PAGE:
The consideration of these consequences involves much more than easy, careless, lazy moralizing. Rather, the consideration of these consequences involves the careful observation of the ways in which invisible spiritual realities begin to manifest themselves in concrete, physical daily life in much the same way that invisible ionizing radiation affects living tissue. This observation takes an observer past the surface of life as reported by American mainstream media, leading instead to dry and dusty analyses, studies and reams of data describing the deterioration of the American body politic, the consequences this nation is reaping from having chosen inflexibly to be a certain kind of people. From the data one can see trends; from the data one can also find illustrative case studies. One particular case: we are now seeing the decompensation of George Zimmerman, the Florida Neighborhood Watch vigilante who shot an unarmed Trayvon Martin in 2012. Now it is coming out that Mr. Zimmerman has had a long history of violence, starting years before his murder of Trayvon, and including incidents where he punched the father of one of his girlfriends, threatened a motorist with a weapon in a road rage incident, and threatened a girlfriend with a shotgun. Now he's going to jail. But the authorities in Florida are treating him with a surprising amount of gentleness, and his lawyer is appealing to the public (and the judiciary) to treat him with gentleness in light of all he has been through. Who knows, maybe he will get out of a conviction and have further opportunities to terrorize everyone who crosses his path. And he will also have further opportunities to destroy himself.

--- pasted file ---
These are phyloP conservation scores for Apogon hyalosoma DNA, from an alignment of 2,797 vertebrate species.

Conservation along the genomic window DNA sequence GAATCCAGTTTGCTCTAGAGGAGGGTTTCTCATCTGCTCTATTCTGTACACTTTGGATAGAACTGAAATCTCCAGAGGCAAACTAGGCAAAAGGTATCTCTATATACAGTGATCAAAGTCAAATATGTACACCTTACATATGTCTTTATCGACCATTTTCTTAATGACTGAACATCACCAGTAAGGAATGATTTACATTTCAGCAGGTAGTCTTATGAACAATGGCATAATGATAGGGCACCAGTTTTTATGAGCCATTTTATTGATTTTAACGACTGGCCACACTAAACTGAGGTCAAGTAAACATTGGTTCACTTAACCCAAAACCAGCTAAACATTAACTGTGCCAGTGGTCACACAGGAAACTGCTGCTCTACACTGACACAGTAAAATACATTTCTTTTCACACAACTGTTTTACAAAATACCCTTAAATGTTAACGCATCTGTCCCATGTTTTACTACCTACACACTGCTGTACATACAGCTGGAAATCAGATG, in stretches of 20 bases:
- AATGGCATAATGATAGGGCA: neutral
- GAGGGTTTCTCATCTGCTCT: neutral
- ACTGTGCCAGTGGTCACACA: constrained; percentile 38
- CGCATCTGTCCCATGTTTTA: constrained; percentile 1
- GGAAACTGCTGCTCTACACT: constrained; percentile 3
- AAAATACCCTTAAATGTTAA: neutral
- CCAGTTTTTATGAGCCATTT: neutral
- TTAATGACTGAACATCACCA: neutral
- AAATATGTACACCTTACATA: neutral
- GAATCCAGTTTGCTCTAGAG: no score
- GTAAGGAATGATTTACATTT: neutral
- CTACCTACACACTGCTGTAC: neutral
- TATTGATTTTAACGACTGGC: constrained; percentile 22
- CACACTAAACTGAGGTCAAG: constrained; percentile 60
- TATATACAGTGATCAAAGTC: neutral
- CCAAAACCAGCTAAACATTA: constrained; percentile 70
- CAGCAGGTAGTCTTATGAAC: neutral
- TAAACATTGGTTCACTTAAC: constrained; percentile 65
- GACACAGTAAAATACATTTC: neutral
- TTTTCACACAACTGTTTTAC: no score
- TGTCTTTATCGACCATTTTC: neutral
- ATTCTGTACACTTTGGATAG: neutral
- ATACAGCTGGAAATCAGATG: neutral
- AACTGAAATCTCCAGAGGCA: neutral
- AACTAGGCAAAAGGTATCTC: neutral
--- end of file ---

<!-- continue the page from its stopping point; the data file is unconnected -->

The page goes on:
As long as mainstream American society continues to give itself a pass and refuses to take constructive criticism on board, its member will continue to suffer the accelerating consequences of being a dysfunctional people. Looking at the ways in which mainstream America is now suffering, I have to say I'm rather comforted. Maybe I shouldn't be. But I've been really angry over the last several months. Now it seems that my prayers are being answered. Wright isn't the only one who has said “damn” lately.